Sydney has just opened an extravagently costly SW Rail Link which will never, ever, be able to accommodate the trains that will be run on its incomplete NW Rail Link after it opens in four years time.
It may be difficult for rail transport proponents to get their minds around this if they do not live in Sydney, but this is one of the biggest stuff ups in the history of public transport in Australia, most of which have occurred in the harbour city, and have become something of a cultural characteristic shared by all New South Wales governments since the opening of the last successful major project of its type in the Sydney Harbour Bridge in 1932.
This is how the SW-NW Rail link disconnects were set up.
The SW Rail Link was a NSW Labor project to improve rail access in that fast growing corner of the Sydney basin suburban sprawl with an extension which would also be compatible with a full above ground rail line to the site of a second future Sydney Airport at Badgerys Creek.
The two station line that opened yesterday to Leppington is in effect an extension of the existing East Hills or Airport line, involving the rebuilding of the Glenfield station where the current north-south line from Campbelltown to Liverpool and other points north merges with it.
It would be easy, in terms of construction, to extend the Leppington line all the way to the second airport site, and indeed through it, to a further link into the main western suburban line. The big dividend for the wider community would be a network of new rail links into the existing suburban network, which originally focused on the eastern CBD but increasingly serves new satellite CBDs starting to rise all over the Sydney basin and along the north shore line and south toward Sutherland.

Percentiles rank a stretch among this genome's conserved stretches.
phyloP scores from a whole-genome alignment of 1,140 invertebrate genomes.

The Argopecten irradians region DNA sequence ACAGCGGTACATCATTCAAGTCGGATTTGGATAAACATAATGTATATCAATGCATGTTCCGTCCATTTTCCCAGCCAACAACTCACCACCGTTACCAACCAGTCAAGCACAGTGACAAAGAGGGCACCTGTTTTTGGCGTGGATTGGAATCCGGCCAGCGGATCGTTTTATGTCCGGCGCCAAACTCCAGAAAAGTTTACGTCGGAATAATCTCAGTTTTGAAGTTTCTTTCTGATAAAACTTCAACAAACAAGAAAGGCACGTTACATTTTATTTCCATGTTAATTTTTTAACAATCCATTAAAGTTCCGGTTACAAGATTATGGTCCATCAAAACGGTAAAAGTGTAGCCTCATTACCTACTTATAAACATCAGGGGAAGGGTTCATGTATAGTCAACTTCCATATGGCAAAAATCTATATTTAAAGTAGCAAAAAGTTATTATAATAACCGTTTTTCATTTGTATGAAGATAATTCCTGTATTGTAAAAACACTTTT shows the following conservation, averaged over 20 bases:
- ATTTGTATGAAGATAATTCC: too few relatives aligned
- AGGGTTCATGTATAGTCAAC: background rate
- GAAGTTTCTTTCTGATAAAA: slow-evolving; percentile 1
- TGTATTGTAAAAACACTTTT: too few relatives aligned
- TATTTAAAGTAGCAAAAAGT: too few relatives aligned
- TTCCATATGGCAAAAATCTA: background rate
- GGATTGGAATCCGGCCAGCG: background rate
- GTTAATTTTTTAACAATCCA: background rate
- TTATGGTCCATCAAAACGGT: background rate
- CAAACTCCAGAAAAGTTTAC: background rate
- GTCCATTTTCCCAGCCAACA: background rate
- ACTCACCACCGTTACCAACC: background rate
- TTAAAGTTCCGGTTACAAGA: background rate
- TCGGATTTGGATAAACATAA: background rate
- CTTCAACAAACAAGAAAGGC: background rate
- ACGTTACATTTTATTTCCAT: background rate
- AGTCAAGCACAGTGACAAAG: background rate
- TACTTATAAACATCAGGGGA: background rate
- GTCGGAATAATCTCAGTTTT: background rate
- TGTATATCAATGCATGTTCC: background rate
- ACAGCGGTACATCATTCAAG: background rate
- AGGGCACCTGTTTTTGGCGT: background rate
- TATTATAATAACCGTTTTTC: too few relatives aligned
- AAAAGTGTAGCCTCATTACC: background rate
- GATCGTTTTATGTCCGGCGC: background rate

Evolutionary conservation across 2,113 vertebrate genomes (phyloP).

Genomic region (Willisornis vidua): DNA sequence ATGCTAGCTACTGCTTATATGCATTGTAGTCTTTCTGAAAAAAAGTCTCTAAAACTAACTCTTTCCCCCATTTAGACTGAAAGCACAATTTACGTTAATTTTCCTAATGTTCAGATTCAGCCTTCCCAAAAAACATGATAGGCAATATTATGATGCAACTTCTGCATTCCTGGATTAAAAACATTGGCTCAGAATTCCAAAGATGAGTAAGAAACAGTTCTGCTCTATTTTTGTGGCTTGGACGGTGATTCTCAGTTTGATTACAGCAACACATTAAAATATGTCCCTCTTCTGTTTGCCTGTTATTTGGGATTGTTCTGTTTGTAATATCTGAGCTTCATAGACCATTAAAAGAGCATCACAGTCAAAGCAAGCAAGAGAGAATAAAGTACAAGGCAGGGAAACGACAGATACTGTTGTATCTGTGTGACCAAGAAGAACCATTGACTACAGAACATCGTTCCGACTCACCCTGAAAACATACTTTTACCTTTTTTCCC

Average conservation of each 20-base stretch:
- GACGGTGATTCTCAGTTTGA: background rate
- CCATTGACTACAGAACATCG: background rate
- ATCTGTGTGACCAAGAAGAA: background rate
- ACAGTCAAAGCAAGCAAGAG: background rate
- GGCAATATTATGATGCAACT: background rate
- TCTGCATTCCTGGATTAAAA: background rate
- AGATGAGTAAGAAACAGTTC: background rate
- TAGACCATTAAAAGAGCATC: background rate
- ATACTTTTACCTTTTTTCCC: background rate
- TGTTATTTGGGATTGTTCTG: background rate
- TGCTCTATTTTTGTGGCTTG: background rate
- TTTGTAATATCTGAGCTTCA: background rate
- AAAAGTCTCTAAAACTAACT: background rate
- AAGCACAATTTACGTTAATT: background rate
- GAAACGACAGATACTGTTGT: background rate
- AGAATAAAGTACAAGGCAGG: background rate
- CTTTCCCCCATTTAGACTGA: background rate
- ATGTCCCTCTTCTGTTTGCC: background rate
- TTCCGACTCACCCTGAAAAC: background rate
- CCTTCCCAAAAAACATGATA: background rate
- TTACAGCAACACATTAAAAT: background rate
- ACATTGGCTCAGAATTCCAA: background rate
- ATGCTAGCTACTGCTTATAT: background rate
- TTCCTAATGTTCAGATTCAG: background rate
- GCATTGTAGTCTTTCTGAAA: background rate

Unfortunately, the two new stations, the Glenfield upgrade, and the rail flyover all came to $1.8 billion, an astonishingly high price that suggests Sydney’s rail network would have a current replacement value exceeding the entire GDP of the combined economies of the southern hemisphere. Well, exceeding anything that would seem remotely reasonable even in high cost economies like those of Germany, or France, or Japan, that complete far larger rail infrastructure projects for a fraction of the time and cost of anything in NSW, where it seems financial engineering has been elevated to levels not achieved anywhere else on the planet.
After the electoral purge of Labor in NSW its remarkably corrupt coalition successors under Barry O’Farrell and now Mike Baird completed the SW Rail link but embarked on the much needed and promised NW Rail Link, due to open in 2019.
Unfortunately, it also changed tack in favour of making the NW Link a sort of toy train set project, in which the metro style carriages would be narrower than anything in service on state’s railways and involve what is an outer Sydney train ride being put into stand up inner city metro style cars for what will be quite long trips for most commuters.
The rationale appears to be ideological. The coalition government wants to create a new city rail service totally separate from the unionised standard heavy rail network, and have it run by a private entity, using tunnels and plartforms incompatible with the double deck wider cars used on the current services.
To do this it will eventually build a new narrow tunnel second harbour rail crossing that will also have new (and much needed) stations under the CBD and eventually emerge on the surface network to take over the current Bankstown line.
This involves vandalising the newest section of the underground rail network between Chatswood and Epping so that its heavy rail double decker trains can be replaced by the smaller narrower train sets from the new NW Rail Link, which will then dump its CBD bound passengers onto the already terminally overcrowded North Shore line pending the building of the $24 billion (or more) second harbour crossing.
Sydney will thus lose the functionality of an existing underground line to advance the use of a less comfortable outer suburban line, and move toward a private network which will have trains too narrow to cope with increased demand for rail services in a city which is expected to greatly increase in population before the middle of this century and the lifetimes of younger current residents.
The disconnect between the newly opened SW Link and the forthcoming NW link will become much more painfully apparent as Sydney grows.